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July 10, 2020

Museum L-A moves forward on plans for new site, reopens with Androscoggin River exhibit

A delapidated brick industrial building with a smokestack and a sign that says future home of museum L-A File photo / Maureen Milliken The former Camden Yarns building, at 1 Beech St. in Lewiston, will house Museum L-A.

Museum L-A, which is reopening today after being closed for months under the COVID-19 shutdown, is also moving forward on its plans to move from the Bates Mill to larger space in the former Camden Yarns mill in Lewiston's millyard.

The museum had finalized architectural plans and exhibit designs for the 1 Beech St. space early this year.

"We were focusing on fundraising and moving into the quiet phase of our capital campaign when COVID-19 hit," said Audrey Thompson, executive director.

The museum focuses on the working and community history of the Lewiston-Auburn region and the new space, in one of the city's first textile mills, will allow it to expand its offerings focusing on the city's manufacturing history and more, museum officials have said.

"So many in Lewiston-Auburn and beyond are excited about a museum of this caliber in the area," Thompson told Mainebiz this week. "They know it will be an important part of the riverfront revitalization, as well as a way to drive tourism and economic development. We have every reason to believe that we will be successful in raising the funds necessary to realize this important vision and be a community anchor for Lewiston-Auburn."

The museum bought the sprawling former Camden Yarns mill in 2009, and has been working toward moving for the past decade. In July 2019, a fire and vandalism set plans back a little. But Rachel Desgrosseilliers, museum executive director at the time, told Mainebiz that the $13 million renovation was still moving forward.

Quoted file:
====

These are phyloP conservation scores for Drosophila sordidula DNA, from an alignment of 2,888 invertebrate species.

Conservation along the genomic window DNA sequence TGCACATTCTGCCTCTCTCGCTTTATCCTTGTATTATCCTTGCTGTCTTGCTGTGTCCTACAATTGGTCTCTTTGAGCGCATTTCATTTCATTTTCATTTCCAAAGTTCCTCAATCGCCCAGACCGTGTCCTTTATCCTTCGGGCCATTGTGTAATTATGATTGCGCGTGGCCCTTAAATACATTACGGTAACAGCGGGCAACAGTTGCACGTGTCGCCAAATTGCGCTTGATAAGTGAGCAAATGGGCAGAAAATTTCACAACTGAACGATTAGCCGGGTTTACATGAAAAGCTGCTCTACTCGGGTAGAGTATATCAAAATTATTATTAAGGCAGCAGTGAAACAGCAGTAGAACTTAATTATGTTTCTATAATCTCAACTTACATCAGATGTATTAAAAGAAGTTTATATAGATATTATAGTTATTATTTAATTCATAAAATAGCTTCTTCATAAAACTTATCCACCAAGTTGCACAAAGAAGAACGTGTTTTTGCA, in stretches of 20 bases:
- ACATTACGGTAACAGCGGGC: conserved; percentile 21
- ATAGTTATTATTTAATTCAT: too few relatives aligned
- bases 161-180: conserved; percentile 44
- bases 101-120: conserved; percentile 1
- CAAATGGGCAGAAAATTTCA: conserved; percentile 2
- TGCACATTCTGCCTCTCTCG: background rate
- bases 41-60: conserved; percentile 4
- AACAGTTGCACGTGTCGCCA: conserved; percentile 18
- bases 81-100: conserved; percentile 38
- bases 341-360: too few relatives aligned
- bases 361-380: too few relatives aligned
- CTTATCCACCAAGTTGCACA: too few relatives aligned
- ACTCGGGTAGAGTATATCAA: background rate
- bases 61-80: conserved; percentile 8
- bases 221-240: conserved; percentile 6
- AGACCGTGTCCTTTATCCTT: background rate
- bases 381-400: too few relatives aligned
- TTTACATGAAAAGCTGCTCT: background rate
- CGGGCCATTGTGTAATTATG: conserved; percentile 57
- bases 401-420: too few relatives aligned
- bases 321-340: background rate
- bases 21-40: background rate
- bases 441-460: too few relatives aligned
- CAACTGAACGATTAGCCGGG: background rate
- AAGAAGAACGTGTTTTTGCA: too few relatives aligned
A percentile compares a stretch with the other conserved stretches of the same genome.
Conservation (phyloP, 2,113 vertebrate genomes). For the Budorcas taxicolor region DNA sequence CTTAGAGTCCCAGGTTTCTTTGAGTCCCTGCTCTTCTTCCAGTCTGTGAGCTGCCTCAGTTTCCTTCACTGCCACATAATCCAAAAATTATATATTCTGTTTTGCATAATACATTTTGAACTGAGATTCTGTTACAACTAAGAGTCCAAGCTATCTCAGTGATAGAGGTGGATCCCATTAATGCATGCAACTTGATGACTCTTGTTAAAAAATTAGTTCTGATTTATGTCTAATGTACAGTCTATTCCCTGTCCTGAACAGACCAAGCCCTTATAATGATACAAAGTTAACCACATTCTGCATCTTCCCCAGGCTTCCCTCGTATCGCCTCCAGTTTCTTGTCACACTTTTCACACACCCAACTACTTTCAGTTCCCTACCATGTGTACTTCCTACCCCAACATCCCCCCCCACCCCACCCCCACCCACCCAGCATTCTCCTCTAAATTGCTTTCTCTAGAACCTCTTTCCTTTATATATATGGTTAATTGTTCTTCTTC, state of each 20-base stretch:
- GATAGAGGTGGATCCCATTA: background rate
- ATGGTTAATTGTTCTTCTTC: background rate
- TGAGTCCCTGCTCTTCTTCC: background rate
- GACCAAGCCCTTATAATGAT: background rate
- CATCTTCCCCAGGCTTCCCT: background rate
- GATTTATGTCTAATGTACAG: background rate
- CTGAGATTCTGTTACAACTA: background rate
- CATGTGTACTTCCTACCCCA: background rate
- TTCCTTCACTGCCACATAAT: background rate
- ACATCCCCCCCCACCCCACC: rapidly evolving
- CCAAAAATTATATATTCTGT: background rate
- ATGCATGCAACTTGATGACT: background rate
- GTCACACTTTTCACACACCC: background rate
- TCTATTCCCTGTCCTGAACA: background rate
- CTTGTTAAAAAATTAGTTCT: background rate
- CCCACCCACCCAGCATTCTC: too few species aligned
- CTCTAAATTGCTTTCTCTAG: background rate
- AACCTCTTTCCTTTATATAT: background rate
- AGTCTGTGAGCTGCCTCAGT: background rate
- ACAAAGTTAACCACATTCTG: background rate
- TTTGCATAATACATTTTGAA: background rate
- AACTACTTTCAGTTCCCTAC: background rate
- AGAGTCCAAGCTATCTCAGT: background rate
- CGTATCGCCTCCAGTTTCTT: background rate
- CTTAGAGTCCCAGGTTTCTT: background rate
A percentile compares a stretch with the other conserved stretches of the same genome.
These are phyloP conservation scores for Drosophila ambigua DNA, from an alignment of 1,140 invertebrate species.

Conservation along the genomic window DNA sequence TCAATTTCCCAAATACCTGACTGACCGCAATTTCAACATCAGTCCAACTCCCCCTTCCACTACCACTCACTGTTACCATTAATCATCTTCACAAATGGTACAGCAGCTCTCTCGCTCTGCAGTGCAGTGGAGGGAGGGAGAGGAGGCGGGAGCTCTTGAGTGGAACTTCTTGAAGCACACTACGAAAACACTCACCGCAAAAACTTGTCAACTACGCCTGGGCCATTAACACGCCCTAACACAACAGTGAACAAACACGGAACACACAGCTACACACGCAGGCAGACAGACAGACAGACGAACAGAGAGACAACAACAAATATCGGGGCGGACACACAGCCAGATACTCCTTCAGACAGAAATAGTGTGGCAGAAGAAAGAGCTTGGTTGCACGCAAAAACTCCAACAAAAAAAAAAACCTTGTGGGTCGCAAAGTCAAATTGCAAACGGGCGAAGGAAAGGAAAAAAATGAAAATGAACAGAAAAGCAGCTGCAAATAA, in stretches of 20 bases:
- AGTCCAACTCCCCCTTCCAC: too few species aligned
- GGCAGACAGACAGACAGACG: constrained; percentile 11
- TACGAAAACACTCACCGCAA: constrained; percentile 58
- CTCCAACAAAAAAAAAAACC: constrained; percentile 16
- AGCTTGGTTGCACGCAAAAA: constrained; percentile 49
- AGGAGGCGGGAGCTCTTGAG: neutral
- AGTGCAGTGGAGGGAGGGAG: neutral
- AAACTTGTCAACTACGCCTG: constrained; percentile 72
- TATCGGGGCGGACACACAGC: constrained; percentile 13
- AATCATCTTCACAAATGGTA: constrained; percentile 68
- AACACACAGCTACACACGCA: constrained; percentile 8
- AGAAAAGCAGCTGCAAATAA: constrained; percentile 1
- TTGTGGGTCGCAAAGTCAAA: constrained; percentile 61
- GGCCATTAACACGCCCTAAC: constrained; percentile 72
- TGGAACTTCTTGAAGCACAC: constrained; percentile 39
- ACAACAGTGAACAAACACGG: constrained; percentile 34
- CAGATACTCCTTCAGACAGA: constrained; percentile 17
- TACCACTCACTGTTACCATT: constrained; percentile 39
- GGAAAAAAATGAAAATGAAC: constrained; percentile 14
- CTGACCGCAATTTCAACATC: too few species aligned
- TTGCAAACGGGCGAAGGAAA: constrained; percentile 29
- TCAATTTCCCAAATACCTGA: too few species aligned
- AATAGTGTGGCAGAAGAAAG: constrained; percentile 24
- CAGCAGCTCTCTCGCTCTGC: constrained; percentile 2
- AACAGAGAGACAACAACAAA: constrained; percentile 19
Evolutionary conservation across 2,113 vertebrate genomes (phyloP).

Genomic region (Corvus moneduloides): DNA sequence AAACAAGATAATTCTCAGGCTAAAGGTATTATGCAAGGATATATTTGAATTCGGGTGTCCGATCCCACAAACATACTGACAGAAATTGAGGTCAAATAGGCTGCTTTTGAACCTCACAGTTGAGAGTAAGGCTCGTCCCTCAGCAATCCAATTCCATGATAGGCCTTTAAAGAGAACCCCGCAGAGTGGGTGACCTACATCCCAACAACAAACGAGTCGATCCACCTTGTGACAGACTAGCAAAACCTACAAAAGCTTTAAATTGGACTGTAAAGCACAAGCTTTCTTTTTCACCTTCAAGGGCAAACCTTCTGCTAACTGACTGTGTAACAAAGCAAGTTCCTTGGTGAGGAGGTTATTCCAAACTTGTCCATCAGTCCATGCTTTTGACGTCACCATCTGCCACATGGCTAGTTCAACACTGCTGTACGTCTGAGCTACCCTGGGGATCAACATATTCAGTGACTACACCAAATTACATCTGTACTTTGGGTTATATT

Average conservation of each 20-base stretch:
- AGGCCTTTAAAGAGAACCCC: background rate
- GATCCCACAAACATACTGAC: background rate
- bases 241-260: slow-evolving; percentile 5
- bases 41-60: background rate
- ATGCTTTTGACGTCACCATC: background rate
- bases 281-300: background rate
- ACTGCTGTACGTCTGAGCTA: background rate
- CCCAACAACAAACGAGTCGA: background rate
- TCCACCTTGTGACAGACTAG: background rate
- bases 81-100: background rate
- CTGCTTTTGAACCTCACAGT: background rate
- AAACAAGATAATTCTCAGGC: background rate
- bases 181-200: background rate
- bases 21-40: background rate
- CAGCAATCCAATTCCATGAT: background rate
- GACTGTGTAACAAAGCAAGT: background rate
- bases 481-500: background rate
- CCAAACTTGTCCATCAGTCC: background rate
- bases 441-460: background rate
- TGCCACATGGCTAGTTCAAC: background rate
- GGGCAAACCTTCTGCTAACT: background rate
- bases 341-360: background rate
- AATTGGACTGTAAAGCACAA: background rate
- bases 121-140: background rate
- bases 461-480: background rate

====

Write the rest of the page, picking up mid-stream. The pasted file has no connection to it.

"Unfortunately, the high estimated costs of the damage were not included in the museum’s budget," she said.

The building, constructed in 1864, has been vacant for decades, and much of it is in disrepair. The museum has already put $1.5 million into the renovation, razing 17,000 square feet and stabilizing other parts. The renovation will be 15,000 to 20,000 square feet, with design by Auburn-based Platz Associates and Paul Designs Project, of Portland.

A young woman hanging a photograph on a wall
Courtesy / Museum L-A
Emma Sieh, curator of Museum L-A, prepares for today's museum reopening, which will feature an exhibit on the industrial history of the Androscoggin River.

Androscoggin River economic impact celebrated

As the plan for new space moves forward, the museum is re-opening today with a new exhibit celebrating the Androscoggin River. “Our Working Waterway" looks at the river and its effect on development of manufacturing centers in communities along its path.

At 178 miles long, the Androscoggin is the state's second-longest river, after the St. John, with headwaters in Lake Umbagog in New Hampshire and flowing to Merrymeeting Bay, in Bowdoinham. Along the way, the river runs through Bethel, Rumford, Lewiston, Auburn, Jay, Livermore Falls, Lisbon, Topsham and Brunswick, among other towns.

Photographs and archival collections from 10 historical organizations throughout the state are featured in the exhibit. The museum said not only the economic history, but the natural beauty of the river will be on display.

“School groups and visitors alike are always curious about how these massive textile mills were powered by the river here in Lewiston, but that story is shared by many communities founded along the river," said Emma Sieh, Museum L-A’s curator. "We felt it was time to create a new exhibition that describes how this amazing waterway shaped history and inspired entrepreneurship and ingenuity throughout our entire region of Maine."

The museum is also a partner in several major community development programs, including the new Franco Trail L-A project, which promotes Lewiston's and Auburn's historic sites, particularly those related to their Franco-American history, and also ties in with a New England tour that stretches to Rhode Island.

Following state guidelines new policies and procedures about cleaning, masks and social distancing are in place at the museum, which is also limiting hours to three days a week for public health reasons. The museum is open 10 a.m. to 3 p.m. Thursday, Friday, and Saturday.

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